I conclude with one more general observation. Answering a parliamentary Question on this subject on 13th June, my hon. Friend affirmed the excellent principle that
… we want people to be treated at home as far as possible."—[OFFICIAL REPORT, 13th June, 1972; Vol. 838, c. 1245.]
Home treatment is undoubtedly preferable in this and other cases, as my hon. Friend also said then. I am sure this is not the only case under the NHS in which what is possible could, with a little carefully calculated generosity, be pushed a good deal further.
I have listened with great care to what my hon. Friend the Member for Oxford (Mr. Woodhouse) said and perhaps I could begin by expressing my appreciation for the courteous and most helpful way in which he furnished me in advance with considerable details of what he intended to say. Before dealing with the particular case he has raised I should like to say something about dialysis provision generally since it is important that these matters should be seen in perspective.
As my hon. Friend knows, chronic renal failure is inevitably fatal if untreated. In the past thousands of people have died—some at quite early ages—because no form of treatment was available. It is only within the last decade that the situation has changed—to be precise since 1965—when results of research work in America showed that maintenance dialysis was possible for the treatment of the terminal renal failure and would allow a return to reasonable health in selected patients. In the light of this development my Department called a conference of doctors under the chairmanship of Lord Rosenheim. This conference concluded that intermittent dialysis for chronic renal failure was an established and effective form of treatment which should be developed in this country as rapidly as was compatible with proper training and a high standard of patient care. A working party of medical experts was then set up to advise on clinical policy and the development of equipment. This working party recommend as an initial aim the establishment of 10 to 20 main centres in England and Wales each having at least 10 beds capable of maintaining 25 to 30 patients on twice-weekly dialysis, where staff would be trained and research carried out.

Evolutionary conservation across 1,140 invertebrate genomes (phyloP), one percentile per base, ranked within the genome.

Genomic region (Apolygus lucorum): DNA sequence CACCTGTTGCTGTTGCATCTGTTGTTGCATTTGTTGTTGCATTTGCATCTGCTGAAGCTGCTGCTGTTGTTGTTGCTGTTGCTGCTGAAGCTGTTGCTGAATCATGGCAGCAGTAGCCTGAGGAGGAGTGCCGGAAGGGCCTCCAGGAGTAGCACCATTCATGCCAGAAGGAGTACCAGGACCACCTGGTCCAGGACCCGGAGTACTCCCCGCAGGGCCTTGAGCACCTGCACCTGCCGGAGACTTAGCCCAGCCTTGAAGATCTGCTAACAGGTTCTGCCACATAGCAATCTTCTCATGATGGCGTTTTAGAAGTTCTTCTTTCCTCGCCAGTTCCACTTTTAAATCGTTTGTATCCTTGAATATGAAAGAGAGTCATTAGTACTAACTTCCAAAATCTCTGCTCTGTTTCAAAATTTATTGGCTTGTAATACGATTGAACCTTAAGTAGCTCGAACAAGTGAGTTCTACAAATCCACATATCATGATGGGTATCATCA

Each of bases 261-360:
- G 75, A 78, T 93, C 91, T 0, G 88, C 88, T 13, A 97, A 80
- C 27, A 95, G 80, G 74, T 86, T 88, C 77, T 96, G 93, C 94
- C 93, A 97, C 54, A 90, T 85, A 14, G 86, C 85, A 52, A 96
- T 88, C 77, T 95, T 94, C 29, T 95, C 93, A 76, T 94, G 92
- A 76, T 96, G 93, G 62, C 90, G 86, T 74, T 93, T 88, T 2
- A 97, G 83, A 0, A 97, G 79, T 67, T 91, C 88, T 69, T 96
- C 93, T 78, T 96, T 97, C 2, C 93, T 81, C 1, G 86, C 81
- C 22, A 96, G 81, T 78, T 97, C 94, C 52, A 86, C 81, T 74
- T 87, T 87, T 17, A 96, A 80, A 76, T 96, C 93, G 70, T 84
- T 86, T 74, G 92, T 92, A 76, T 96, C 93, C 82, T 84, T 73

The problems associated with setting up this new service in hospital were considerable. The service is expensive—the cost of a machine alone is about £2,000, to which must be added the cost of building and engineering works required. The annual maintenance per patient is up to £2,500. There is the problem of finding enough qualified and trained staff to do the job. Haemodialysis is a highly complex type of treatment and each patient requires support from a skilled team of doctors, nurses and technicians. There is also the problem of infection including the risk of hepatitis which affects not only the patients themselves but also the staff coming into contact with them.